Page 45 - Church Music Quarterly June 2019
P. 45

Arnold Pugh made an invaluable contribution to the musical heritage of Rugby during his active life as a musician, composer, teacher, organist and director of music at Rugby Parish Church.
Born in Canada in 1935, Arnold moved to England and studied the organ with the late David Sanger, among other notable teachers. Arnold taught piano and organ at Rugby School, with pupils including Christopher Betts, formerly
a resident musician at Washington National Cathedral in the USA.
Church music flourished at St Andrew’s during his long tenure, with several notable professional recordings, commissioned works from significant composers, broadcasts and choir tours in the UK and abroad.
The many boy choristers and
pupils taught by Arnold are grateful for his guidance and encouragement; a number have become professional musicians. This is a testimony to his inspiration, dedication, discipline and devotion to his art.
Karl Dorman
Barbara Smithdorf, founding member of the parish choir of Holy Nativity, Cape Town, South Africa, died on 10 January 2019. She was instrumental in many projects undertaken by the choir, and served as choir treasurer for over 20 years. A proponent of the Anglican choral tradition, Barbara was always eager to improve and learn new music, and felt that singing to the glory of God was ‘food for the soul’. She will be greatly missed for her angelic voice and inherent organizational skills. The parish has undertaken to build a music room – a space for pre-service rehearsals and music training – in memory of her. May she be kept in perfect peace. We love you Barbs! Ashley Petersen
Edward George Haines, known to all as Ted, died suddenly just a few minutes after playing the piano at home in December 2018. Ted joined the choir of St Peter & St Paul, Grays, as a 12-year- old and soon learned to play the
organ. He was deputy organist under Len Nottridge and he married Audrey, a member of the choir, in 1961. Ted later became organist and choirmaster and, six decades after he started, was still organist when he died.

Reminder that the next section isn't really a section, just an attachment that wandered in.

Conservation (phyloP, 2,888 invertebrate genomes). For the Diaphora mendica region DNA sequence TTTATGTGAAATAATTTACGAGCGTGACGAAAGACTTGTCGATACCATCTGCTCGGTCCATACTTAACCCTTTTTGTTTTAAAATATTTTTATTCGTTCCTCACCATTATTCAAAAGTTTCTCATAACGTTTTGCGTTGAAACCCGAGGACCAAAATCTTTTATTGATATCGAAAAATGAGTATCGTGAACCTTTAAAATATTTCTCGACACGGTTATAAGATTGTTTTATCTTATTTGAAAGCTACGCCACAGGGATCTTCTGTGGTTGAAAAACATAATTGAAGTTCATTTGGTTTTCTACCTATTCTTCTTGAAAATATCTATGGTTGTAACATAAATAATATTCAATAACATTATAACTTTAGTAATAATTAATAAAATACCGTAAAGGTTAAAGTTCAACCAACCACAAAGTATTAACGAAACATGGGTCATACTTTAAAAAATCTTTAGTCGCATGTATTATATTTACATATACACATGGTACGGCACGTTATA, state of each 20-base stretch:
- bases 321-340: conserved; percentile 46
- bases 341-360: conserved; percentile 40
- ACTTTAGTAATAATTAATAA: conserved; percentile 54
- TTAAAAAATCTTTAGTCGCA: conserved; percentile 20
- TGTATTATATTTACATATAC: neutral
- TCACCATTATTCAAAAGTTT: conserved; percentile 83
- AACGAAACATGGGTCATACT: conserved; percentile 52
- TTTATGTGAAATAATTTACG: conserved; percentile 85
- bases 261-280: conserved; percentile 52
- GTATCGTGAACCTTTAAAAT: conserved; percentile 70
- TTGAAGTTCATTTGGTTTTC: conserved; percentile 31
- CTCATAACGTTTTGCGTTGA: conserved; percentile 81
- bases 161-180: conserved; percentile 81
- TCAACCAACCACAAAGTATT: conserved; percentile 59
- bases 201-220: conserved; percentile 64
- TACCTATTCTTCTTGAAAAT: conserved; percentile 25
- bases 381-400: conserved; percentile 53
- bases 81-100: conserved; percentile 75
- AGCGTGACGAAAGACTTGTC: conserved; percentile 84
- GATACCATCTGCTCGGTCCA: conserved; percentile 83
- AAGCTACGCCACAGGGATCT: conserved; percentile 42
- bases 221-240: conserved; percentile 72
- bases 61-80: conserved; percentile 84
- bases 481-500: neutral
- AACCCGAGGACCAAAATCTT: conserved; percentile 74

Ted accompanied the Townswomen’s Guild Choir, including events at St Martin-in-the-Fields and Chelmsford Cathedral and he conducted the joint carol service for the parish church combined with St Thomas’s choir for many years.
Ted taught lots of local children to sing in the choir, and to play the piano and keyboard. Before retiring Ted was a primary school teacher working in Thurrock and Havering.
Ted will be sadly missed by all who knew him. He leaves his wife Audrey, two daughters and four grandchildren. Peter Robinson, choirmaster
The RSCM is sad to record the death of Professor Ruth Steiner FRSCM, a leading scholar of Gregorian chant. The RSCM’s principal focus is on practice, but that is underpinned by knowledge, scholarship and research. Professor Steiner was a pioneer in promoting the use of digital technology as a tool for chant research, and the founder of the internationally acclaimed Cantus database of Western chant.
Professor John Harper, Director Emeritus RSCM
Peter Hurford, born on St Cecilia’s Day in 1930, has died aged 88. He won an organ scholarship to Jesus College, Cambridge where he studied music and law, obtaining degrees in both.
On leaving Cambridge, Hurford became a pupil of the French organist André Marchal in 1951. In 1956, he was
appointed organist of Holy Trinity, Leamington Spa, to succeed Harold Dexter. Following the sudden death of Peter Burton, Hurford applied for the vacant post of organist and master of the choristers at St Albans Cathedral. He began his duties in January 1958. Hurford soon realized that the cathedral organ (a four-manual Willis) was in urgent need of attention. This was an opportunity to design, along with Ralph Downes, an instrument capable of playing the repertoire of the last 300 years. The work was undertaken by Harrison and Harrison, and completed in 1962.
In 1963 Hurford founded the International Organ Festival, also becoming its artistic director – a post he held up to 1978. Thanks to the driving force of Hurford, St Albans Cathedral now possessed an instrument that was ideally suited to re-establishing the organ as a major instrument. Hurford stated the twin aims of the festival as being ‘to foster among young English organists a high standard of organ performance through contact with their contemporaries from abroad’
and secondly ‘... to encourage the
art of improvisation’.
Hurford had a long association with the RSCM. Although not on the full-time staff, he gave organ masterclasses and taught at the Addington Palace summer courses from 1975 until 1994. In addition, he gave a number of recitals on the newly installed Peter Collins organ in the Great Hall, some of which were broadcast by the BBC. He was awarded the FRSCM in 1977.
In 1978 he relinquished his post at
St Albans to concentrate on recital work across the globe, and to undertake the recording of the complete organ works of J.S. Bach for Decca and BBC Radio 3. In his entry in Who’s Who in Music, Hurford listed travel and silence as his recreations. Although not a prolific composer of organ music, his Suite – Laudate Dominum (OUP 1961) deserves special mention. His short anthem Litany to the Holy Spirit enjoys a continuing popularity on music lists. He was elected President of the Royal College of Organists 1980–82.
Trevor Jarvis

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